specific discipline. This type of knowledge is mostly
theoretical or experimental, hierarchical and static.
The research problems are set and solved within a
science community.
In turn, Gibbons Mode 2 knowledge involves
participation by users and is produced in the context
of application. Knowledge is created in a
transdisciplinary and multidisciplinary framework.
Knowledge can be characterised as heterogeneous
and heterarchical, and is produced in social
processes. Social accountability and responsibility,
reflexivity and new forms of quality control are
related to Mode 2 knowledge production.
The data collection for continuum of this study is
cumulative and systematically used for a qualitative
analysis; followed (n) indicates as an instance of
data collection used for this analysis between
January 2010 and September 2016.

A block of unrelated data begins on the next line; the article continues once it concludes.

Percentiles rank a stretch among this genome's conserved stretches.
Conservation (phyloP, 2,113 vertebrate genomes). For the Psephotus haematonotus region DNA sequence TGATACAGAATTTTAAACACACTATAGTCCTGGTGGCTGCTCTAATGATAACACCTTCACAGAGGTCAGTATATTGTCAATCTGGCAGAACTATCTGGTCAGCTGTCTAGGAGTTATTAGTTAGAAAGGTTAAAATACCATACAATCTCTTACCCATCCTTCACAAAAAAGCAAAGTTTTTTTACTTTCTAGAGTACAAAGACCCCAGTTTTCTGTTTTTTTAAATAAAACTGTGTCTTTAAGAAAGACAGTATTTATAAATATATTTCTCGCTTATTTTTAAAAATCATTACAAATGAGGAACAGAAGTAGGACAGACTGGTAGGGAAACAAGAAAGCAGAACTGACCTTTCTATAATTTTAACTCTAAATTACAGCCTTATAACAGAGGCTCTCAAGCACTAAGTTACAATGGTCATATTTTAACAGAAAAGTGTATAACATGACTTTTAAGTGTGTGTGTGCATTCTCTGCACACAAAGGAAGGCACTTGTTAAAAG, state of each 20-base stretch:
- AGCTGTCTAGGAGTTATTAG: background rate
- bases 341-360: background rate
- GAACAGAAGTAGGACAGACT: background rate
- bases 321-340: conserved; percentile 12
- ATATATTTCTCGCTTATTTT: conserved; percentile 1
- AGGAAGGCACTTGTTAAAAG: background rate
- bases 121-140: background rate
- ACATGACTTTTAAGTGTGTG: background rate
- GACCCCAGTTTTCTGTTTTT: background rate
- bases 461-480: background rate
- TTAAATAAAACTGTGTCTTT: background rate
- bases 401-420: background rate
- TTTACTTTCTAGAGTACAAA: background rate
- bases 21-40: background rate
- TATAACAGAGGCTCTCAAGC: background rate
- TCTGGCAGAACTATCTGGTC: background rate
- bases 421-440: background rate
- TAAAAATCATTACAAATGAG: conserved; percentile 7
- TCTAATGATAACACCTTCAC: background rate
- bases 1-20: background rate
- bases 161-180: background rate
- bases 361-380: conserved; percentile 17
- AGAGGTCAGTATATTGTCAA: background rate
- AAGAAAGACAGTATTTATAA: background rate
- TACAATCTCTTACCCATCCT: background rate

The data collection is comprised according to the
description by Finnish Academia Result Guidance
including eighteen (n=18) cumulative categories: 1)
scientific publication (n=42) according to
publication forum classification 2) number of open
data collections (n=2) facilitated and licensed data
collections (n=3) used 3) collective creation of
international publication (n=6) articles 4) data of
international researcher exchange 5) integration of
education (n=6) study units, related (n=3) thesis and
related (n=3) dissertations 6) data of externally
funded (n=3) research projects in H2020 and data of
new applications (n=3) for H2020 funding 7)
presentations and audiences with (n=6) stakeholders
8) data of (n=4) workshops and (n=6) seminars,
creation of (n=4) events for research and